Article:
The “Real” Santa Claus

You would be forgiven for never having heard of Haddon Sundblom, but we guarantee that you know his work.

Haddon was born in 1899 to Swedish-born parents who had immigrated to Michigan. The youngest of ten children, Haddon dropped out of school at the 8th grade to help support the family after his mother died. Though he took years of night school classes and correspondence courses, a clear gift for art landed Haddon places at the Chicago Art Institute and American Academy of Art. In 1920, and now at the age of twenty-one, Haddon was taken on as an apprentice with the reputable illustration Charles Everett Johnson Studio. The fledgling illustrator had the chance to work with early twentieth century commercial artists who would one day be famous, each in their own right.

Readers with an art background will know of the “alla prima” technique of painting that Haddon mastered. Also known as the “wet-on-wet” method of painting with oil, an artist must apply a layer of wet paint to the previous layer of wet paint while all of it is still wet. It requires rapid and deliberate work before the first layers of paint dry, and while the downside is that work has to be completed in a single sitting, this rapid fire way of painting ends up being vibrant, energetic, and, from a critic’s point of view, alive with movement.

There was one other thing about Haddon’s work. They were always upbeat, even sunny. His characters were of good character: Wholesome, healthy, robust. This would come into play in probably Haddon’s most famous depiction, but we get ahead of ourselves.

For good reason, Haddon became a much sought after illustrator. At the top of his career, his clients included Maxwell House, Palmolive, Colgate, Quaker Oats, Nabisco, and Coca-Cola. They liked Haddon’s vision of the American Dream, and that dream included purebred dogs. We don’t have permission to share these copyright protected images, but by clicking on the links, you can see how he included Setters, Fox Terriers, and Cocker Spaniels, among other breeds, in that vision.

These images appeared in advertisements and publications well before the time of most of our readers, and yet his most famous character is one we still celebrate today.

Santa Claus, Art, Coca-Cola,Fred Mizen,Haddon Sundblom

“Haddon Sundblom – Santa Claus for Coca-Cola” by cartoonpinup is marked with Public Domain Mark 1.0.

Other artists had depicted Santa Claus, including Fred Mizen who drew a department store Santa in a crowd for Coca-Cola’s holiday print ads in 1930. The ad featured the world’s largest soda fountain located in the department store Famous Barr Co. in St. Louis, Missouri, and replete with his red suit and white beard, Mizen’s Santa was used in print ads appeared in The Saturday Evening Post.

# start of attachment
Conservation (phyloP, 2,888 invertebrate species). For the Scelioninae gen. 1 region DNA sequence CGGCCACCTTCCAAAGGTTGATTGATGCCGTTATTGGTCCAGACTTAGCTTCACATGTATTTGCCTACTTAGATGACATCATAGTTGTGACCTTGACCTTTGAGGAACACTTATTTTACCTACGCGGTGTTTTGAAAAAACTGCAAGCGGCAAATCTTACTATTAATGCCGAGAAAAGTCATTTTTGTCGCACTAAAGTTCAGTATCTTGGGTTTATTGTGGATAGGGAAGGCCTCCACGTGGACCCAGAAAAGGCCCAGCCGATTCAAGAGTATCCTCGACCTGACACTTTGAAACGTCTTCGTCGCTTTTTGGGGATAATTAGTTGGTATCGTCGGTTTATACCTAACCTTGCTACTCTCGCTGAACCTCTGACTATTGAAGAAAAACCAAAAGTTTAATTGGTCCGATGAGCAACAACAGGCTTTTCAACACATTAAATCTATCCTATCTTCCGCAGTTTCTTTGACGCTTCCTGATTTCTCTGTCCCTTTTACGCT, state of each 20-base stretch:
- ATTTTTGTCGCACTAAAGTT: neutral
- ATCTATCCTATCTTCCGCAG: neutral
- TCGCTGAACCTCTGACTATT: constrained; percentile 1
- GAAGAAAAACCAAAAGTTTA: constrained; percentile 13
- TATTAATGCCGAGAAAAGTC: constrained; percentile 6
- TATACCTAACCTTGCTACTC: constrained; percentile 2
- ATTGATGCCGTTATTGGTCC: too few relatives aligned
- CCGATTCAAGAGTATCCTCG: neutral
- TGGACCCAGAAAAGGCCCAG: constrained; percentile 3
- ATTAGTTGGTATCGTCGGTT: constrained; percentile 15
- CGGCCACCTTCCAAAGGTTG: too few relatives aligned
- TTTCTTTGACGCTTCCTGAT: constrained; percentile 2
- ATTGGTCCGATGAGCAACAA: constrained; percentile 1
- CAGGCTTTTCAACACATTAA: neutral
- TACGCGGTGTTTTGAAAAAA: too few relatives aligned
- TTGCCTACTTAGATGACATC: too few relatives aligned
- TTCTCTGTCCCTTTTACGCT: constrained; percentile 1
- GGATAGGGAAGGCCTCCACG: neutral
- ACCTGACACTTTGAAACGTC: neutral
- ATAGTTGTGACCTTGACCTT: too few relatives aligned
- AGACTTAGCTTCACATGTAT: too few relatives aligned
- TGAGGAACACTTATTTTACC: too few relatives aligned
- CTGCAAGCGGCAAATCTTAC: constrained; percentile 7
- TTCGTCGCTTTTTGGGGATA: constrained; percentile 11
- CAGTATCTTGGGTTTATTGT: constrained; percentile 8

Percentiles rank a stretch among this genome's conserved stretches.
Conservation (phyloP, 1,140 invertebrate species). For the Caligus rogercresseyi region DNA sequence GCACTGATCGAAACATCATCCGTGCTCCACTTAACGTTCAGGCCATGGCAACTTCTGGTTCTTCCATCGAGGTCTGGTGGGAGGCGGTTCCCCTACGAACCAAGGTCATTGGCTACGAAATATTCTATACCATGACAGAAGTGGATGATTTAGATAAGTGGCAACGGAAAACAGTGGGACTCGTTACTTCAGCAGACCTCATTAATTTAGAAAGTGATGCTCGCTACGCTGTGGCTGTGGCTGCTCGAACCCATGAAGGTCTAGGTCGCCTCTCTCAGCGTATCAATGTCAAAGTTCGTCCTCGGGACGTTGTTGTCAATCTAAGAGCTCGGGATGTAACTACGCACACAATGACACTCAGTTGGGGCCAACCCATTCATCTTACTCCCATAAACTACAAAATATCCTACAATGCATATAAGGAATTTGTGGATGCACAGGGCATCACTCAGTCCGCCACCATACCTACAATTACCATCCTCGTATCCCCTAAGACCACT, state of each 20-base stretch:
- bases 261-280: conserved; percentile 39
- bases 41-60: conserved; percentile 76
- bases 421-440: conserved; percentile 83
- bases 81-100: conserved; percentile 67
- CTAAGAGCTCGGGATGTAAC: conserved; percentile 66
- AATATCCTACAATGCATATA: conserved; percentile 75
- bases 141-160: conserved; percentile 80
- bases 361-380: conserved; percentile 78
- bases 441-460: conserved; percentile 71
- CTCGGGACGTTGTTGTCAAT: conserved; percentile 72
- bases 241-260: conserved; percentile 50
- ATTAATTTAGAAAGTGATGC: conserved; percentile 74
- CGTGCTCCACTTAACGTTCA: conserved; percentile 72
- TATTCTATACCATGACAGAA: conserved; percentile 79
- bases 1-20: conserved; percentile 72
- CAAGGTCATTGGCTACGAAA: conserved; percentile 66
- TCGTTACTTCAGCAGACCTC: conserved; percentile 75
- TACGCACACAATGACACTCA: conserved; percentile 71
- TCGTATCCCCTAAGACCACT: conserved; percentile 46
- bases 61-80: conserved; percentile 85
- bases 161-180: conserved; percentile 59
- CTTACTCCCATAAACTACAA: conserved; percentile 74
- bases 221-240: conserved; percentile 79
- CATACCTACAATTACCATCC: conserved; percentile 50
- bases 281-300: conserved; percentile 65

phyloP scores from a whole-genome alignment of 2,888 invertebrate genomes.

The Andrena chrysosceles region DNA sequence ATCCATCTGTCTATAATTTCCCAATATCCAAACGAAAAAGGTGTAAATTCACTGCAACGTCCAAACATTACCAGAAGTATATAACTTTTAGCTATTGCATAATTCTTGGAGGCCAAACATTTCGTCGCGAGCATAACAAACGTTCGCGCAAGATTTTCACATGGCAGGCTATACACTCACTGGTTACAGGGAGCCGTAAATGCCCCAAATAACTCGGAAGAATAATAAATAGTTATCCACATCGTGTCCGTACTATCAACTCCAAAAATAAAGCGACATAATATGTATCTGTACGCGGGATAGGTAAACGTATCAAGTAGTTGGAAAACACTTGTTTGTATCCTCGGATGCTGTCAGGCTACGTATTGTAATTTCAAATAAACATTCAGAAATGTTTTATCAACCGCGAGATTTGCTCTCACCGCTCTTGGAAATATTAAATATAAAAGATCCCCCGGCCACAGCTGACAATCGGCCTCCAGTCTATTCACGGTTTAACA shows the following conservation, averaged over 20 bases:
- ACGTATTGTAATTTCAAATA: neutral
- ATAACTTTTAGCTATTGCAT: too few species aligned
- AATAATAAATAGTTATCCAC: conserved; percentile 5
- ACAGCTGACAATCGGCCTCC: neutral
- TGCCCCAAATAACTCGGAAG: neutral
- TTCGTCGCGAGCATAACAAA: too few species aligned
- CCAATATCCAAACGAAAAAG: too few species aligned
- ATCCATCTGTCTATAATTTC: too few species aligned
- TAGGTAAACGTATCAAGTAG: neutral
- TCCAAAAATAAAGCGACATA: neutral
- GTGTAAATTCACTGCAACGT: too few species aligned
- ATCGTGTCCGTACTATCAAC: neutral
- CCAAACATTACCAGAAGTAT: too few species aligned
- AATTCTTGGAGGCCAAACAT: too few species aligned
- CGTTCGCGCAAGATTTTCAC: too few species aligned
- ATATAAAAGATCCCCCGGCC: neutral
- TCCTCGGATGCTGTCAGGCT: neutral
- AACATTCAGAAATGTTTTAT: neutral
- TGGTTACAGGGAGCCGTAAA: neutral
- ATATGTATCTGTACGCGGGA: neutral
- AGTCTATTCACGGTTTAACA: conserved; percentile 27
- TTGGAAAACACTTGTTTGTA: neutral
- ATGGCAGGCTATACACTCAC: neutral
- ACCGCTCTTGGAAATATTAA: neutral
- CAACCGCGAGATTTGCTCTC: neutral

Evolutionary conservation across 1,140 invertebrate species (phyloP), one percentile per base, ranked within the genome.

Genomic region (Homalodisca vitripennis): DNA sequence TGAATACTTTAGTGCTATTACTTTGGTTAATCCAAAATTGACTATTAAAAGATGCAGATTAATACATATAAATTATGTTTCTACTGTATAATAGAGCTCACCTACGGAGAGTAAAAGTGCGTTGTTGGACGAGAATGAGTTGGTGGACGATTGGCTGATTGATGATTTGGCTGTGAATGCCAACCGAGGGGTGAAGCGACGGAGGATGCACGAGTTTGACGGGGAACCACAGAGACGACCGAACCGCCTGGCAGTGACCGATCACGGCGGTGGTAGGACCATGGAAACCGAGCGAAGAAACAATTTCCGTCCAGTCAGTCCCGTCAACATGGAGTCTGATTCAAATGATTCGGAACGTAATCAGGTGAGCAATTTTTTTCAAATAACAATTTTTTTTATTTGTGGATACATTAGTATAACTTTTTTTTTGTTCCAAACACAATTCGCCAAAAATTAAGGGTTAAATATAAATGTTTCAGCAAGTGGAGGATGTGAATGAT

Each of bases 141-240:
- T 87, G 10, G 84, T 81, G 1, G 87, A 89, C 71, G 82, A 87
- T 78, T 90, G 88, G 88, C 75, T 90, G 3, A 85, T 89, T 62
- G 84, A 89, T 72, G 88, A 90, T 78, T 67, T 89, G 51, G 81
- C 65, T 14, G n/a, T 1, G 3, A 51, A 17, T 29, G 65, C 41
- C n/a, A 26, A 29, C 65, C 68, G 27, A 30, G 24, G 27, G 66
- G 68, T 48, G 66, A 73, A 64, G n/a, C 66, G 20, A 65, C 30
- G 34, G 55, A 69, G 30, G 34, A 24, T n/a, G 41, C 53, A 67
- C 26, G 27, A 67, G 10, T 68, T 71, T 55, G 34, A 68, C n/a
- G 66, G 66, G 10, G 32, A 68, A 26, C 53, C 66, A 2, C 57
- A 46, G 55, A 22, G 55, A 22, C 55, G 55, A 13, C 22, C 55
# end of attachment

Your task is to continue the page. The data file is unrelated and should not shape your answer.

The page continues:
But it was……..just ok.

There was something missing,  and when the Coca-Cola Company hired the D’Arcy Advertising Agency to revamp its Santa Claus, they expressed the desire for a wholesome and realistic Santa showing Santa as himself, and not as a fat man dressed in red. The agency commissioned Haddon Sundblom to develop a new Santa Claus that was less the traditional and pious image of Christian folklore, and more of a modern day Santa with whom people could relate.

Haddan turned to the famous Clement Clark Moore’s poem, “‘Twas the Night Before Christmas” for inspiration, and then used his friend, Lou Prentice, as a model. Lou was a retired salesman whose thicker, kinder face,  rosy cheeks, round belly, and twinkly eyes made Haddan’s Santa more human, warmer, but with a sprinkling of Christmas magic.

A star was born.

Haddan’s Santa made his debut in 1931’s Coca-Cola advertisement “My Hat’s Off to The Pause That Refreshes.”  After Lou died, Haddon looked at himself in the mirror and decided to use himself instead, and since he didn’t have a beard, he just painted one on.  Haddan’s Santa was an instant hit with the public, and for the Coca-Cola. It lifted the spirits of a country crippled by the Great Depression, and to this day, it’s the image of Santa that most of us have when we’re feeling nostalgic.

Haddon painted pictures of Santa for Coca-Cola for 35 years, his final version coming in 1964 with the “Things Go Better with Coke” campaign. He died in 1976 at the age of 76,  but from dogs to Santa, Haddon’s images live on. Haddan didn’t invent Santa Claus, he just improved him.

Image: Australian Shepherd with Santa Claus by Leoba/iStock Photo

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